US Supreme Court blocks execution

Tough Talk on North Korea

The scheduled executions of two Arkansas death row inmates were halted after that state's Supreme Court granted stays Monday afternoon, effectively delaying the state's plan to execute the men by lethal injection before supplies of a key drug expire.

Gov. Asa Hutchinson said he was "disappointed in this delay for the victim's family", though he noted that no stays now block executions for five other condemned inmates scheduled to die before the month's end.

McKesson contends that the state failed to disclose the vecuronium bromide it purchased would be used in its three-drug lethal injection protocol.

Arkansas was set to begin an 11-day execution spree of seven prisoners on Monday, but state and federal rulings created roadblocks that put the state's aggressive plan in jeopardy. But they are on a tight schedule: Executions were scheduled to begin Monday night, and if the legal proceedings take more than two weeks, the midazolam supply will have expired before any of the executions can take place.

That tally would have marked the highest concentration of executions over such a short period in a single state since the U.S. Supreme Court allowed reinstitution of capital punishment in 1976.

The state also argued that U.S. District Judge Kristine Baker abused her discretion on Saturday when she ruled about potential harm from midazolam.

Arkansas has since run into multiple obstacles in carrying out the executions. A medical supply company come forward to state that Arkansas had misled them said it had misled them by stating that the drug would be used for medical purposes, not executions.

Lawyers for the condemned also say that the accelerated executions could take a severe toll on the small team of penitentiary employees who carry out the death penalty, and who have not had to do so for 12 years.

Until word of the decision from Washington reached the prison here in rural southeast Arkansas, state officials were optimistic that the justices would allow them to proceed with Davis' execution.

Both inmates' lawyers claim their clients are too mentally impaired to face capital punishment and were not offered a proper mental health screening.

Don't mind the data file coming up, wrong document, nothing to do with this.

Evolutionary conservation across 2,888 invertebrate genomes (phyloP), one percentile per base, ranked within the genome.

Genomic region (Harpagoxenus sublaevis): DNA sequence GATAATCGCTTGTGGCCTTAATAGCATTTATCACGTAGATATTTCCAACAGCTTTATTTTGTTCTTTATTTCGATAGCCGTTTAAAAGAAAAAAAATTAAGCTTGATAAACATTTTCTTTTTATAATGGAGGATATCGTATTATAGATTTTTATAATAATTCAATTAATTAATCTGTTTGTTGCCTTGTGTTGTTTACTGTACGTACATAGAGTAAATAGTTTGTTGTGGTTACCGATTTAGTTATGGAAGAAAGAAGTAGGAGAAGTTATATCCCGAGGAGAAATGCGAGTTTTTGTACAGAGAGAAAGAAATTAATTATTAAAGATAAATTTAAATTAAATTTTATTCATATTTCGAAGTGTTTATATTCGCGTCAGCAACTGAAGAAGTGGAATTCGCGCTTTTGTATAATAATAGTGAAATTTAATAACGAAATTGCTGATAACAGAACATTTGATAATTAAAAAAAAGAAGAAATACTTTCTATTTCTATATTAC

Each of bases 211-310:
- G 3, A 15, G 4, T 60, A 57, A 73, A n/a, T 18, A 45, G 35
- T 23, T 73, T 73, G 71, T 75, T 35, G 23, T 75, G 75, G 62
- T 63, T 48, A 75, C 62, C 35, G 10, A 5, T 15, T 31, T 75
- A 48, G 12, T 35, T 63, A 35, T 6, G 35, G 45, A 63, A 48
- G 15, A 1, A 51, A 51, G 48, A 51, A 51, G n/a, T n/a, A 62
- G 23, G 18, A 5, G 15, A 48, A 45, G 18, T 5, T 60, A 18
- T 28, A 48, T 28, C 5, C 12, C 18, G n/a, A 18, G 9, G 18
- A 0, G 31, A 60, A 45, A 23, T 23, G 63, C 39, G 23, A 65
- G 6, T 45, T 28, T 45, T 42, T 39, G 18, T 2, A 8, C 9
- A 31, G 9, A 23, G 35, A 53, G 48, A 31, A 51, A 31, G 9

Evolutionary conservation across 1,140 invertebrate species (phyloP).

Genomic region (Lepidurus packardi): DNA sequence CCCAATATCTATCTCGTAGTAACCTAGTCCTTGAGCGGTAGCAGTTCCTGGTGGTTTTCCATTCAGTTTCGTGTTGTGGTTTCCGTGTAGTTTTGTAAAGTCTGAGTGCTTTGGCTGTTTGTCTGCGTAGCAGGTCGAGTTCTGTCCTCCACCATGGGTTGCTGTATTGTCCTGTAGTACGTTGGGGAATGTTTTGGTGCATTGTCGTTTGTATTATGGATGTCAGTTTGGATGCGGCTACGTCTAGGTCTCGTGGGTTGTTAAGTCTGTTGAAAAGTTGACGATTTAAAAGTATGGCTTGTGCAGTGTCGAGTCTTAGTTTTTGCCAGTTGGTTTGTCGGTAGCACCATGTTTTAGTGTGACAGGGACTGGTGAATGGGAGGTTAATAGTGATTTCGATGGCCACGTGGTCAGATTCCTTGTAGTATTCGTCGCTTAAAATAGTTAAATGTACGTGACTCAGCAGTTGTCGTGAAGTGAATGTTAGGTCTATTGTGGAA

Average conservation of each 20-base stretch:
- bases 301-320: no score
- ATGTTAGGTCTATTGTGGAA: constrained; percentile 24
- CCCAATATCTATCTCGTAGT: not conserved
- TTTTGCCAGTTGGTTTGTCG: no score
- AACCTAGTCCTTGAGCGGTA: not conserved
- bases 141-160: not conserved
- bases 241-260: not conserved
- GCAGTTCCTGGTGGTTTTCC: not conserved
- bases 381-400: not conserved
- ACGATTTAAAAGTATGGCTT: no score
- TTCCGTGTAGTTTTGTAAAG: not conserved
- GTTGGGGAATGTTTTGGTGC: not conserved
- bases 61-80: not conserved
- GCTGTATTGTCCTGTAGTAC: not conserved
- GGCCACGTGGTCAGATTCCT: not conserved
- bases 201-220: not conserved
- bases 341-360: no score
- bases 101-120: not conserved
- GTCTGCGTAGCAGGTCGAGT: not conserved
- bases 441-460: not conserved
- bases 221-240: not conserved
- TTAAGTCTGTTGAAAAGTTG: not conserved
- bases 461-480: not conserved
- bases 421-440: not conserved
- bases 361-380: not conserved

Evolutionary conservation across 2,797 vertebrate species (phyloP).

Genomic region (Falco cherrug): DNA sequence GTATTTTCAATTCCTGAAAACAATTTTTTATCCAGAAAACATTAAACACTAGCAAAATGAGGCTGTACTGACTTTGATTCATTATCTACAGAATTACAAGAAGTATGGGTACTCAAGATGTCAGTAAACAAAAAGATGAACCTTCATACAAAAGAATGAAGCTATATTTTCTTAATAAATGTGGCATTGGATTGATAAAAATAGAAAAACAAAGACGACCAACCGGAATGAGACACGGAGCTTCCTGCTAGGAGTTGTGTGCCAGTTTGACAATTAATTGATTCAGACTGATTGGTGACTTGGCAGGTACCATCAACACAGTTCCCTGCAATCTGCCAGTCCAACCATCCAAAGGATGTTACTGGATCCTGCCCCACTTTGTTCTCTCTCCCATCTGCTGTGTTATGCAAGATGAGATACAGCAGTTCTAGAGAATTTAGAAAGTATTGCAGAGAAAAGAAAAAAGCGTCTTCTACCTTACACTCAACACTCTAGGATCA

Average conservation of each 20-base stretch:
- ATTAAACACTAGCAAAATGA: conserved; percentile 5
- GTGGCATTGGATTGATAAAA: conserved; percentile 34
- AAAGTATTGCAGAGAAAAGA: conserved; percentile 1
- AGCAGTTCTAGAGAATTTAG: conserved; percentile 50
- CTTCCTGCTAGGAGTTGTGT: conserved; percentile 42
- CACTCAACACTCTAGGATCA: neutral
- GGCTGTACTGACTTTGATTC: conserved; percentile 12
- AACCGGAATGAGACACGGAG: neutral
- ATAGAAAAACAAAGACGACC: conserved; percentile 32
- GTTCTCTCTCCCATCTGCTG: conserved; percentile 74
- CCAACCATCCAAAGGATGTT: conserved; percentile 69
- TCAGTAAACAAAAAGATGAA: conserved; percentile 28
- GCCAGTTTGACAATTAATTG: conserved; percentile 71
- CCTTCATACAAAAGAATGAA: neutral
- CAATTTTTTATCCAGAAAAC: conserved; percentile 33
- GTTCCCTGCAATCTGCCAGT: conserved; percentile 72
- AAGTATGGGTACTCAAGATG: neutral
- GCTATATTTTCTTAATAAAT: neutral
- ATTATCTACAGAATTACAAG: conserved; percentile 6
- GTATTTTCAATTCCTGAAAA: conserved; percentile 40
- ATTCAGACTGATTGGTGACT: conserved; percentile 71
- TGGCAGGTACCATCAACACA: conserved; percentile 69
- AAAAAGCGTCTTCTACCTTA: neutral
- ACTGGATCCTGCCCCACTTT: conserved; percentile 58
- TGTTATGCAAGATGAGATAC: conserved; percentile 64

The Arkansas Supreme Court had rejected an effort from Rutledge's office to overturn the stay of Bruce Ward, another inmate who was also scheduled to die Monday. They filed a separate petition for stays yesterday with the US Supreme Court over a procedural matter.

The state is not planning to appeal Ward's stay at this time.

The new complaint mirrors one filed last week that Friday resulted in Pulaski County Circuit Judge Wendell Griffen issuing a stay of all executions Arkansas scheduled through the end of the month.

The state has not said whether it will appeal against a federal judge's decision to grant a stay to another inmate, Jason McGehee, who had won a clemency recommendation from the state parole board.

The 8th Circuit Court of Appeals overruled that judge, stating in its opinion that there's only "equivocal evidence" that midazolam will raise the risk of a painful execution.

Critics have called the planned executions an inhumane "assembly line". That's true whether it's the inmate who is seeking an eleventh-hour reprieve or the state that wants to put a prisoner to death.

The state was rushing to get approval to execute convicted killer Don Davis before his death warrant was expected to expire at midnight.

While the last-minute appeals raised technical issues involving the defendants' legal rights and courts' jurisdiction, the state's effort to execute its first prisoners since 2005 focused largely on the drugs to be used.



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